By continuing your father's legacy, the legacy of the character you have played throughout the entire game, the values of the old west are validated, and John's questionable life is redeemed through Jack. Video games rarely consider what happens after a character dies. Usually, they simply imply that evil wins and justice is not served. The fact that Red Dead Redemption goes farther, is refreshing and interesting. That said, Marston's ultimate demise doesn't cut as sharply as it could, seeing how you will have likely seen him die several dozen times before his canonical death.

Reach offers solid gunplay and good times online, 
but it could do more with its premise.

Another recent game that nearly does death justice is Reach. It's not quite as poignant or novel as RDR, which is a much longer, more emotionally involved affair, but you do adopt the role of a marine fighting in a military campaign doomed to failure. Reach is by no means the first title to put you in this position, but it's still fairly fresh territory for video games, and watching your squad mates die one by one, until you are finally left to your own last stand makes for a novel experience. More can be done with this premise however. Halo has never been a series for subtlety or ambivalence. It's monotonous rhetoric of duty, teamwork and sacrifice has always reached propagandistic proportions, and the game never once has Noble Team question their orders or consider their own chances. But showing the losing side of a battle, where even when you win the game, the good guys lose, is an interesting jumping off point for future titles to tackle.

This is a great game and you should buy it.

As I implied at the beginning of this post, death is used most impressively when it gives players cause to pause and reflect. To that purpose, few titles are as effective as Minecraft. When you die, you drop all of your items, and you only have a few minutes to collect your belongings. "That sounds like corpse running," you might point out. Very good. It is corpse running. But unlike the corpse runs of MMO's where reclaiming your belongings is a forgone conclusion and running back to your body is just a hassle, you very often won't be able to retrieve your lost goods in Minecraft. Loss is painful and consequential. It makes you think twice and weigh risk against reward. The game also introduces Creepers; easily the vilest new video-game of the last decade: hissing, walking bombs that can destroy your house as well as your body. What is valuable about having your house blown up you ask? Like the rest of Minecraft, a minimalistic gem of a game, the risk of death scales to your aspirations in play. The deeper you dig, the more you stand to gain. The deeper you go though, the harder it is to reach the surface and reclaim your loot. The grander your architectural schemes, the longer the shadows cast by Creepers. When you succeed, the triumph is not at all artificial or forced, but organic.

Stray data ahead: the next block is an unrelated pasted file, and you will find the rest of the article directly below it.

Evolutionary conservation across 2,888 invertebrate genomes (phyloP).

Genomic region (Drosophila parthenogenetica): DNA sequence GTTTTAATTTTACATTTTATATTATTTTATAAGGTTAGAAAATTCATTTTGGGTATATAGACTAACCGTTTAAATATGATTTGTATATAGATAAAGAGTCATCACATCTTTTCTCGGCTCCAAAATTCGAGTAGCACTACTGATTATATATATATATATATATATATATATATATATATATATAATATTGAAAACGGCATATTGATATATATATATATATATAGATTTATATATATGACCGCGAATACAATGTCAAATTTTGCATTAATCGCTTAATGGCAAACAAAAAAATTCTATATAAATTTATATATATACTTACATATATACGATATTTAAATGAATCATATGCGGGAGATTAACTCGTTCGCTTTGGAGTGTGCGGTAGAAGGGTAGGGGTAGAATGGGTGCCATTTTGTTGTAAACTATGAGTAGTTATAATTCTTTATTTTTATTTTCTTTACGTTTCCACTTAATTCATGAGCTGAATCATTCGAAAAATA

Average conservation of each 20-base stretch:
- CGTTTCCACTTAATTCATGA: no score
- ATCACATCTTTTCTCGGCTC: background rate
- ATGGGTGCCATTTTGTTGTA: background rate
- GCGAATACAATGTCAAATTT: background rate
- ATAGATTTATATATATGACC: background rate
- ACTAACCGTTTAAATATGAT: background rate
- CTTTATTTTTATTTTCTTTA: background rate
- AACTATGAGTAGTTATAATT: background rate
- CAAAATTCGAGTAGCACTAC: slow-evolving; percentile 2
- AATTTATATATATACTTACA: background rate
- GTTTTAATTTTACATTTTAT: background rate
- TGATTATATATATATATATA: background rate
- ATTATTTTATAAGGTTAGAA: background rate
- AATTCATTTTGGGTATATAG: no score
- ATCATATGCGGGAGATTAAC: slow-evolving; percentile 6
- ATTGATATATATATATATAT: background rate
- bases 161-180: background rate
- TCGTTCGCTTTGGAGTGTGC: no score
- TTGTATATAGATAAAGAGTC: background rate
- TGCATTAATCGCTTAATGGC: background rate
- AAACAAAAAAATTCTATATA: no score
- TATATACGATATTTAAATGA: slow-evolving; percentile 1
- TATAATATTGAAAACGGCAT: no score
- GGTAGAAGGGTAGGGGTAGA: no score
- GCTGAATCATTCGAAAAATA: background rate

Finally, an oldie but a goody that I've been looking for a long time. Planescape: Torment, recently resurrected and available for purchase from Good Ol' Games. I'm not too far into the campaign yet, but I've played enough to tell you that it is superbly written. The game was created at the end of a magical era, where people still used written description to supplement game narratives, as opposed to relying solely on graphics and cinematics. As for how the game handles death, it marries your ability to come back to life with the narrative: you play as an accursed soul caught in limbo who cannot die or return to life as you know it. From what I have gathered so far, your ultimate goal may be to die once and for all; a fascinating quest to say the least.

I know there are hundreds of titles that handle death in innovative, inspiring ways which I have not addressed here. There are even several recent titles that deserve to be examined, Demon Souls being chief among them. But I won't weigh in on a title I haven't played yet, and this was never intended to be a comprehensive list of any sort. If you have ideas of games that work with death in interesting ways however, I would love to hear them. My thesis may work along similar lines. I realize this update has been a long time coming. Hopefully the length compensates for it somewhat. I'll try to have something on Johnathan Strange and Mr. Norrell up before October is out, but I make no promises. Check back soon!

No comments: